Its political pawns all over again.
Why is it that Mayamar not willing to grant them citizenship i believe they are the son of soil and living there ..
 

Nilgiri

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Why is it that Mayamar not willing to grant them citizenship i believe they are the son of soil and living there ..
Complicated given the waves of immigration. Some are indeed sons of soil (as we would define multi-generation presence), but many arrived much more recently....and one side wants to project all as the former, and the other (MM) side wants to project as all of the latter.

Similar to Bengalis in Pakistan, some arrived in Pakistan well before Bangladesh was formed, and are some of biggest patriots of Pakistan (and have descendants today too), but many have arrived later (largely illegally) during the 70s and 80s etc (of all varying perception of Pakistan).

There are parallels with Tamils in Sri Lanka too (many have been there for millenia, others came during British time).

But issue with sons of soils argument is difficult to sustain when there is so much chasm between the culture and also perceived historic injustice (like how British severed, attached, severed again and reattached pieces of this problem Arakan border area to Bengal and Burma given ownership by Bengal Sultanate and Burmese kingdoms in alternate times prior - that cause some 50/50 historic base population split on ethnic basis too). In Sri Lanka and Pakistan, there is some base kinship between the groups I am talking about culturally (even during SL civil war, colombo was tamil majority city for example, shared customs and religious practices between buddhists and hindus lot of the time).....but next to none exists in Arakan now...everything is just segregated and basically all rohingya are seen as complete foreigner by arakanese and burmese.

Ideally yes people should honestly know better and come to peaceful agreement and then honour that afterwards, but it was never done and it has basically festered. Basically a partition agreement was never achieved in first place like in India and Pakistan (as violent as that was in practice anyway)...with context of how British drew the internal boundaries of the Raj that were just inherited verbatim.
 

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Why is it that Mayamar not willing to grant them citizenship i believe they are the son of soil and living there ..
Are they not citizens of the country? If not then who are they? I know in my country we have around ~1M Burmese and forgive my ignorance but I know nothing about their case.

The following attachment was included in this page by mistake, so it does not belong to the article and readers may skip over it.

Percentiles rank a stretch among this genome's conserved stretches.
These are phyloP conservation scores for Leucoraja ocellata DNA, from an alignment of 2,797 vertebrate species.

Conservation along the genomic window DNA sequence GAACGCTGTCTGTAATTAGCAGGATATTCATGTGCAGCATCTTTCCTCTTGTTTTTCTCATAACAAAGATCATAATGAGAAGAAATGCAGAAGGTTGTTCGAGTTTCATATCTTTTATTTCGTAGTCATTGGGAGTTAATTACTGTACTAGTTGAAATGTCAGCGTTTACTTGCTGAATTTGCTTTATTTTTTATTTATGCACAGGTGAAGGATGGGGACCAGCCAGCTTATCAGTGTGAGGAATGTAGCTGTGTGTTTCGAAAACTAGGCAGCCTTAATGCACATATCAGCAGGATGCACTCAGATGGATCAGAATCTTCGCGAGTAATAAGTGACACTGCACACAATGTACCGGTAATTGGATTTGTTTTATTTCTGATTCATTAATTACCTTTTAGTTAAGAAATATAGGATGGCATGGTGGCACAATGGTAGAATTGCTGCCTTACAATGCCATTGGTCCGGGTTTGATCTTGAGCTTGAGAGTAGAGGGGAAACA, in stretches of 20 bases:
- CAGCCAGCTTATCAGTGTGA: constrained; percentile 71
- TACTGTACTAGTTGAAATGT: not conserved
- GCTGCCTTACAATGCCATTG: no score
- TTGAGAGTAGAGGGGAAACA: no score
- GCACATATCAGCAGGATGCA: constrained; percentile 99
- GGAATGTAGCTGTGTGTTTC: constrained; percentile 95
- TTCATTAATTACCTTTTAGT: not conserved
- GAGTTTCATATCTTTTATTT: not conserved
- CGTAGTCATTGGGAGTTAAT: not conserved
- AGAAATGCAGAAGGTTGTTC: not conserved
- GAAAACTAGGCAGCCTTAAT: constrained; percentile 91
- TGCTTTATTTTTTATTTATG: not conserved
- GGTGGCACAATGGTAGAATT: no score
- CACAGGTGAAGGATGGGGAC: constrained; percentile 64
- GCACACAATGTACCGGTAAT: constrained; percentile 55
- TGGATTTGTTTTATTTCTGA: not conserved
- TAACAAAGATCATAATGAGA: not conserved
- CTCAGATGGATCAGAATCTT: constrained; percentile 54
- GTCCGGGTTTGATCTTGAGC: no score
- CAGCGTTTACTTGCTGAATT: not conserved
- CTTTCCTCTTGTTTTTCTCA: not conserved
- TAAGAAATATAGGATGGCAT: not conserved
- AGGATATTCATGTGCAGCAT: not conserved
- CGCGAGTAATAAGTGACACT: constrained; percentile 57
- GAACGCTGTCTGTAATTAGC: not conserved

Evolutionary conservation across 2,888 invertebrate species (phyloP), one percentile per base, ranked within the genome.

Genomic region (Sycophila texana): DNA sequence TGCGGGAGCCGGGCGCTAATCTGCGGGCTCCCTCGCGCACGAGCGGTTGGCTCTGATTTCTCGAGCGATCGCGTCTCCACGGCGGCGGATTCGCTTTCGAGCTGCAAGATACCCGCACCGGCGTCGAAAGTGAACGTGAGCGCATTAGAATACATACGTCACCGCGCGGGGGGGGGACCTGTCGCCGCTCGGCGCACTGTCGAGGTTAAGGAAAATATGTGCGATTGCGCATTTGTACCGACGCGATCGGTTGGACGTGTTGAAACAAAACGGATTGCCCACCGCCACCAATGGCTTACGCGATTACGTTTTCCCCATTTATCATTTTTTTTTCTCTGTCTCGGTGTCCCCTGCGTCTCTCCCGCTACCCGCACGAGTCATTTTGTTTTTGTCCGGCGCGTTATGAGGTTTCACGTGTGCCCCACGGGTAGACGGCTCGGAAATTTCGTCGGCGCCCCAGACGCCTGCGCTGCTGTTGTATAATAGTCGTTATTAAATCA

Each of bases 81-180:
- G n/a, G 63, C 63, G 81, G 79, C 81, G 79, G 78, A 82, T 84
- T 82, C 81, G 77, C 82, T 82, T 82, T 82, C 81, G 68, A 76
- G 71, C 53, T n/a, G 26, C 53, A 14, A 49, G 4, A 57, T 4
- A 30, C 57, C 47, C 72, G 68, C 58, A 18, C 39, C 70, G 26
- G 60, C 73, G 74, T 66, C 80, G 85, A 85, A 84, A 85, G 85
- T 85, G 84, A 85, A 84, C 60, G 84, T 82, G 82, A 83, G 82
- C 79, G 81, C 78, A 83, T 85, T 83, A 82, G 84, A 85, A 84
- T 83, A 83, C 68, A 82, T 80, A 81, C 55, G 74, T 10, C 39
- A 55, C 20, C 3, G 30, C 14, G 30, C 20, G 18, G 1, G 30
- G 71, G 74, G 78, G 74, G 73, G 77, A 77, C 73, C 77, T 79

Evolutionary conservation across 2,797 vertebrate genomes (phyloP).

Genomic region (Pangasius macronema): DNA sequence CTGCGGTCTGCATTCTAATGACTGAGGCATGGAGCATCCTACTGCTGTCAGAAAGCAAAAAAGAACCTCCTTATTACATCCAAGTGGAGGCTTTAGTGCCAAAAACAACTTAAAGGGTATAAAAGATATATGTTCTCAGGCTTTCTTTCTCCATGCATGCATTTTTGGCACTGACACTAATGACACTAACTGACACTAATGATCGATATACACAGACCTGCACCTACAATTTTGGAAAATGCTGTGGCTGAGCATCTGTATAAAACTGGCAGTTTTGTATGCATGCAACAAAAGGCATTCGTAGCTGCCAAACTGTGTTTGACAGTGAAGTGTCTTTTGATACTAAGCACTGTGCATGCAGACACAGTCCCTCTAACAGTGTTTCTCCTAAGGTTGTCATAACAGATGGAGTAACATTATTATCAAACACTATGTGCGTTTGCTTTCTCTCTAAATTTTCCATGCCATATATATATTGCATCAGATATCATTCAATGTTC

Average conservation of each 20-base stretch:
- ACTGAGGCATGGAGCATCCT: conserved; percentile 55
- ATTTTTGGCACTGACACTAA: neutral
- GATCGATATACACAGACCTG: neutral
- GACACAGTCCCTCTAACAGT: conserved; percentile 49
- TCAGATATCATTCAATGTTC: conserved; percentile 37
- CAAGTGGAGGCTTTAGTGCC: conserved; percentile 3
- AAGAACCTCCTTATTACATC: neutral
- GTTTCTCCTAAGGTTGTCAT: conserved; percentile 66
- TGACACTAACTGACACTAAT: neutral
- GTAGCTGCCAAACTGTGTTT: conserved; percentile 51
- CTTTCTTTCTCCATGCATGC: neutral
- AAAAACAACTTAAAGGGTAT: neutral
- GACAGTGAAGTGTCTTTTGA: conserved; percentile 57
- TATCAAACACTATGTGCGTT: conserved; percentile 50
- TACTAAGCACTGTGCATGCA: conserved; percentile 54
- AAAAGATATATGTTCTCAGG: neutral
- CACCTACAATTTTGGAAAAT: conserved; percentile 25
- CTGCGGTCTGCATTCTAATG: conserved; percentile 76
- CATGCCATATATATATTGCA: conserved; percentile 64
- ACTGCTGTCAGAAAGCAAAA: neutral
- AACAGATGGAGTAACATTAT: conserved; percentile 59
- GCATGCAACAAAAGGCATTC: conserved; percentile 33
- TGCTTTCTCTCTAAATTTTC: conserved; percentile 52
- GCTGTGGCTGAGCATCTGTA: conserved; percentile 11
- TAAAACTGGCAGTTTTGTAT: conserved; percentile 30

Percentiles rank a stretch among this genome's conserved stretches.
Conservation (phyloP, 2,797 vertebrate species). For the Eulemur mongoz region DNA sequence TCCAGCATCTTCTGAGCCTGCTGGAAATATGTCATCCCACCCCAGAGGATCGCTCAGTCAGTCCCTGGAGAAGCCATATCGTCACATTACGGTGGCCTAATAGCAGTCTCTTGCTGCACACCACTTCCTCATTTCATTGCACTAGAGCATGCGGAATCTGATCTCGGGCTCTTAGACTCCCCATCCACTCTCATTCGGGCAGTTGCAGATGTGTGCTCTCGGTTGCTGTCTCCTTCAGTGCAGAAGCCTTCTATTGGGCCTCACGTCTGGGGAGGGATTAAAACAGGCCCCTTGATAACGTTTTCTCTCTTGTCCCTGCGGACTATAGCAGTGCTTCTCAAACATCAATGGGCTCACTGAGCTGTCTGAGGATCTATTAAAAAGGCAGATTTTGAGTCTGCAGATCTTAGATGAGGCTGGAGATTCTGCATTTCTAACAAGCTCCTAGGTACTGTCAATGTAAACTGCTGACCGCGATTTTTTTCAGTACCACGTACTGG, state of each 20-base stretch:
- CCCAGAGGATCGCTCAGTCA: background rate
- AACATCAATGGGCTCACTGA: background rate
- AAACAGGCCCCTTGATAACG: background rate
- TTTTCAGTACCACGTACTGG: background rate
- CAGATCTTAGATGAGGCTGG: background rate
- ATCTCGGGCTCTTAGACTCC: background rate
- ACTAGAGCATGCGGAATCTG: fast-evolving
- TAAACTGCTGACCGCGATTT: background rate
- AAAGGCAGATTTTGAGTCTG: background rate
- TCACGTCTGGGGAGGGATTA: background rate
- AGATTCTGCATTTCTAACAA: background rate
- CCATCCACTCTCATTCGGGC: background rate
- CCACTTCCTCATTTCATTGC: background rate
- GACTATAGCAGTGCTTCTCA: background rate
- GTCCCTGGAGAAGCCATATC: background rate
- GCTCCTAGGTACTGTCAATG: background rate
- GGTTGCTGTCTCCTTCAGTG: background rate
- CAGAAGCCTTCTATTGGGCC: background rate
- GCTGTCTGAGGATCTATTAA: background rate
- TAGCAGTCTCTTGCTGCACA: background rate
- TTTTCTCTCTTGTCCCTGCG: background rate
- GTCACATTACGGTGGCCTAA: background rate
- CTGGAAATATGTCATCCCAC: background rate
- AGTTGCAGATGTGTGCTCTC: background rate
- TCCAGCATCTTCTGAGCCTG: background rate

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Are they not citizens of the country? If not then who are they? I know in my country we have around ~1M Burmese and forgive my ignorance but I know nothing about their case.
As far as i know they have not been granted citizenship..but living in the area and are natural inhabitants.
 

Hithchiker

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Complicated given the waves of immigration. Some are indeed sons of soil (as we would define multi-generation presence), but many arrived much more recently....and one side wants to project all as the former, and the other (MM) side wants to project as all of the latter.

Similar to Bengalis in Pakistan, some arrived in Pakistan well before Bangladesh was formed, and are some of biggest patriots of Pakistan (and have descendants today too), but many have arrived later (largely illegally) during the 70s and 80s etc (of all varying perception of Pakistan).

There are parallels with Tamils in Sri Lanka too (many have been there for millenia, others came during British time).

But issue with sons of soils argument is difficult to sustain when there is so much chasm between the culture and also perceived historic injustice (like how British severed, attached, severed again and reattached pieces of this problem Arakan border area to Bengal and Burma given ownership by Bengal Sultanate and Burmese kingdoms in alternate times prior - that cause some 50/50 historic base population split on ethnic basis too). In Sri Lanka and Pakistan, there is some base kinship between the groups I am talking about culturally (even during SL civil war, colombo was tamil majority city for example, shared customs and religious practices between buddhists and hindus lot of the time).....but next to none exists in Arakan now...everything is just segregated and basically all rohingya are seen as complete foreigner by arakanese and burmese.